Logo Title Quebec Reading Connection

The Zoo Box

Cohn, Ariel (Author)
Steinke, Aron Nels (Illustrator)
Macmillan 2014. 48 pages
First published: 2014
ISBN: 9781626720527 (hardcover)
9781466877238 (e-book)
Original language: English
Book type: Graphic Text
Book genre: Humour

Text Elements:

point of view, setting

Reading Range

 
Cycle
Elementary
Secondary
 
1
2
3
1
2
ELA
K
1
2
3
4
5
6
1
2
3
4
5
ESL
1
2
3
4
5
6
1
2
3
4
5
ESL Intensive & Enriched
5
6
1
2
3
4
5

Description:

Fantasy, adventure and a quiet humour colour this ‘What-if’ story that questions the tradition of keeping wild animals in captivity. Erika and Patrick are home alone one evening; if they are good, the whole family will visit a zoo the next day.

Dialogue bubbles in spacious, readable type convey the tale, while signage fills in the back story and sound effects create mood, such as when Patrick finds a zebra-striped hatbox (“DO NOT OPEN”) in the attic and a menagerie of wild animals escape: “I’m going to open it.” “Here goes.” “EEK!” “ACK!” “POP!”

The comic art uses a graphic simplicity, with flat colour fills and simple lines that create textures in animal hides and backgrounds. As panels show the children following the wild creatures through the night, one full-page spread shows them queuing behind a giraffe, a duck and a wild boar, as glowing red lanterns illuminate the entrance to a nighttime zoo. A series of nearly wordless panels provides opportunities for discussion as the children realize the zoo houses people. When the children are discovered to be human, a chase scene ensues. A full-page panel casts a bright yellow glow and radiant lines, as the children brandish the zoo box and the pursuing animals are sucked back inside.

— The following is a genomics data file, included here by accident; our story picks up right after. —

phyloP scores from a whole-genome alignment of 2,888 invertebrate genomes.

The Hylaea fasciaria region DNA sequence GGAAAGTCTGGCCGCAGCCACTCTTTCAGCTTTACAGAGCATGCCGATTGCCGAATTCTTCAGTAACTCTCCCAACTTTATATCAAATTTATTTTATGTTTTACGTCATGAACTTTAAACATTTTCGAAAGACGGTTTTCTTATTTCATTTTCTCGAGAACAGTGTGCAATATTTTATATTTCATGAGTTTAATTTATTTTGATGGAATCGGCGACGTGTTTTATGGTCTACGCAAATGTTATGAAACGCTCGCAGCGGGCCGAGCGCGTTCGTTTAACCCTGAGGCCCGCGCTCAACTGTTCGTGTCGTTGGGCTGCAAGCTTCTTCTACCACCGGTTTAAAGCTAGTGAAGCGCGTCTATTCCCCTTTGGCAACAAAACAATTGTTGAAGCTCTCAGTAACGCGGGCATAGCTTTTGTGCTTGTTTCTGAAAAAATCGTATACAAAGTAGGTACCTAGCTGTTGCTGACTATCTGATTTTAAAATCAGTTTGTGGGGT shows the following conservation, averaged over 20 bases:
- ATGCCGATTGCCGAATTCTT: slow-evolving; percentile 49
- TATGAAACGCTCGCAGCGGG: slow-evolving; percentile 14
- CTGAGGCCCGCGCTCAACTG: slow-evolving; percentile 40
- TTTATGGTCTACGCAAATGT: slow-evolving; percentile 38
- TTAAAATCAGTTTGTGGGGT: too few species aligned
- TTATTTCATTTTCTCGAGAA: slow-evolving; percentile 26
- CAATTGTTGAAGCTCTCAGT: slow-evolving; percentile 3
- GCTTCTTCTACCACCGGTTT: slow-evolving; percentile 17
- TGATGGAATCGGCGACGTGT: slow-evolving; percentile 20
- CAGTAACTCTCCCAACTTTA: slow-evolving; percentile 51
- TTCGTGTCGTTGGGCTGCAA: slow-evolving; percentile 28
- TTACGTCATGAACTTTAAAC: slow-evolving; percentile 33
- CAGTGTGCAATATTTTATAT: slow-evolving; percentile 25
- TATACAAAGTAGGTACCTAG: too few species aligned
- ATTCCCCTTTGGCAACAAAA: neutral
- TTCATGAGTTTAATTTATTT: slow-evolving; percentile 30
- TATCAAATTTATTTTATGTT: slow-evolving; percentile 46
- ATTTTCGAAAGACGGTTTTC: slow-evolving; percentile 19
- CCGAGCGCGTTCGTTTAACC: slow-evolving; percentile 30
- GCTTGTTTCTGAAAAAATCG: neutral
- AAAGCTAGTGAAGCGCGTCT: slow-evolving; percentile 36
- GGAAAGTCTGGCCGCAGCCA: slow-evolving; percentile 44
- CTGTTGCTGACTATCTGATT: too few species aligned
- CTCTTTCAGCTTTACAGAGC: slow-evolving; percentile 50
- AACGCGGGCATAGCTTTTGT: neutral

The end sequence shows rushed bedtime rituals and a leap into the bunk bed, just in time for their parents’ return: “Looks like we’ll be going to the zoo tomorrow.” The final image shows Erika and Patrick, wide-eyed in their darkened room—contemplating tomorrow’s treat.

  •  

    Read up to page 11, then predict what will happen next. Finish the story and review your predictions to see if they were accurate.

  •  

    Consider the pros and cons of opening the box. Get a partner and set up a debate with two other people to argue the benefits and drawbacks to lifting the lid.

  •  

    What would it feel like to be a human in a cage being observed by animals? Write about a few days in the life of a caged human in your reader-writer’s notebook. Write what you have learned about animals in captivity.

  •  

    Discuss what you think Erika and Patrick’s next visit to the zoo will be like.

  •  

    Examine the book cover. In pairs, discuss which animals can be found in the box.

  •  

    Look at pages 3-6. What do you think the parents mean by “If you are good”? In small teams, make a Do and Don’t list for when your parents are away. As a group, discuss the impact of this list.

  •  

    Go for a picture walk and discuss the story. How is the point of view different from what you know of a zoo? What would it be like if animals were to observe human behaviour?

  •  

    Discuss what you think Erik’s and Patrick’s next visit to the zoo will be like.

  • To construct his/her identity
  • To exercise critical judgment
  • Citizenship and Community Life
  • Ethics and Religious Culture